xt71vh5ccr23 https://nyx.uky.edu/dips/xt71vh5ccr23/data/mets.xml University of Kentucky Fayette County, Kentucky The Kentucky Kernel 19600107  newspapers sn89058402 English  Contact the Special Collections Research Center for information regarding rights and use of this collection. The Kentucky Kernel The Kentucky Kernel, January  7, 1960 text The Kentucky Kernel, January  7, 1960 1960 2013 true xt71vh5ccr23 section xt71vh5ccr23 Reader Reports
Test Stealing;
Sec Page 4

A

University of Kentucky
LEXINGTON,

Vol. L

KY., THURSDAY, JAN. 7,

Weather Today:
High 37, Low 23
Cloudy, Cold

10

No. 53

New Political Order

Started On Campus
1

r
SIGMA NU HOUSE

University Will Buy
Sigma Nu Property
The University will purchase have the choice of any type and
the Sigma Nu Fraternity House style of house up to $150,000.
Two lots on Rose Lane have
far $37,(00 and will use it as an
been offered to the fraternity by
auxiliary dormitory for girls.
Dr. Frank D. Peterson, vice the University, on which to construct a new house, Dr. Peterpresident of Business Administration, said yesterday the Univer- son said.
The present Sigma Nu house
sity has offered to enter into a
with the Sigma Nu Cor- was constructed in 1920 and has
contract
poration in the construction of a 16 rooms and three baths. It will
be used as a girls dormitory until
new house.
Phil Austin, president of Sigma it Is necessary to build a larger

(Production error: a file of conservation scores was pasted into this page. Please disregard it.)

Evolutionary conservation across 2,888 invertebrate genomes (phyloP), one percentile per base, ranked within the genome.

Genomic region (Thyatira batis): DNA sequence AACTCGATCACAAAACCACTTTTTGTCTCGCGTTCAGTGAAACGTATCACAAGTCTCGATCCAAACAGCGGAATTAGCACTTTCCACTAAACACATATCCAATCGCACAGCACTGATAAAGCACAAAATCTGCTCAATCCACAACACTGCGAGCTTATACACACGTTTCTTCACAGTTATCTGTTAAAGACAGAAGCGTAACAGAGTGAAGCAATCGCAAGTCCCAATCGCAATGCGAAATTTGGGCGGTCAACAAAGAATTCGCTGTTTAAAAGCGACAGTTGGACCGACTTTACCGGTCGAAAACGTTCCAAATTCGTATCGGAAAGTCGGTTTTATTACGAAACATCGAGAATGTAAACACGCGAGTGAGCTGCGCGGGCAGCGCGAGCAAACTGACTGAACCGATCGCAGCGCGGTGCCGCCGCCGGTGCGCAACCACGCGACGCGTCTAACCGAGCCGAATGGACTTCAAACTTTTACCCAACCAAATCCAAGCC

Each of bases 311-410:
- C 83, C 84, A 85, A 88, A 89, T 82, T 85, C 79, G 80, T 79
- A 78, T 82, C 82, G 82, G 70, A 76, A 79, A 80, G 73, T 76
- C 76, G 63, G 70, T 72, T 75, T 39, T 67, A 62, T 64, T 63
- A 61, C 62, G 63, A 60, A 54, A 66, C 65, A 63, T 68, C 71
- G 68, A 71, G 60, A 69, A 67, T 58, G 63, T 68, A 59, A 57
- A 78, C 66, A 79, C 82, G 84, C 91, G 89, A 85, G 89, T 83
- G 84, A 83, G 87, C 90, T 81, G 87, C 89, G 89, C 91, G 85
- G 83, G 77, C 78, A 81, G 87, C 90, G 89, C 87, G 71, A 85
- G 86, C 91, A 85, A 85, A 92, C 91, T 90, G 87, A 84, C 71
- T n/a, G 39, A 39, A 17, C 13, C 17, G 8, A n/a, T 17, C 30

Nu. said the final agreements dorm In the same location. Dr.
concerning the purchase of the Peterson said when this becomes
property would be made Saturday. necessary, the Wildcat Bowling
Dr. Petersen said the contract Lanes will probably be torn down
agreed upon betmeen UK and to provide more room.
Dr. Peterson
Sigma Nu would probably be simones signed with the a year or more
ilar to the
move into the
houses cn Fraternity Row.
Continued
He added that Sigma Nu would

medical reUniversity
searchers have been awarded
grants totaling $123,570 for studies
involving enzymes and antibodies.
$62,000 grant from
A three-yea- r,
the Naticnal Institute of Health
went to Dr. Kmgsley Stevens, an
assistant professor of medicine, for
a study U the production of antibodies.
Dr. Alfred D. Winer, an Instructor in biochemistry, was the reSencipient cf a $61,570 five-yeior Research Fellowship from the
United States Public Health Service for an enzyme study.
Dr. Stevens, joined the UK Medical Center ttaff Jan. 1 after six
month as the chief medical resident at St. Joseph's Hospital here
and four ears with Merck Institute, West Point, Pa. He will also
attempt to discover why cancer
cells c!o not produce antibodies.
He wiU use tissue culture and
tissue transplants in the research
started while he served as a research associate at Merck Institute.
Dr. Winer, currently studying on
fellowship
at
postdoctoral
a
Maud.sley Hospital at the University of London, will study the reaction cl the enzyme alcohol dehydrogenase to various biochemical
substances.
Dr. Winer studied at the Medical
Nobel Institute at Stockholm in
1958-5- 0
in the Biochemistry Department under professor Huo
Theorcll. a Nobel laureate in physiology and medicine in 1937.
Senior Research Fellowships are
awarded on the basis of demonstrated promise for a career in
research and tci( li'iiR.
Candidates are expected to luve a
docIirimuiuui of 10 years of
ar

toral

re-

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h.

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aie

do:

it
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UK Will Not Replace

Stolen Telephones

The telephones taken from Donovan Hall during the Christmas
holidays will not be replaced until
the telephone company and the
University can develop a device
to protect them from vandals and
thieves.
Dean of Men Leslie Martin said
the University will not have to
pay for the stolen phones unless
It is proven that the theft was the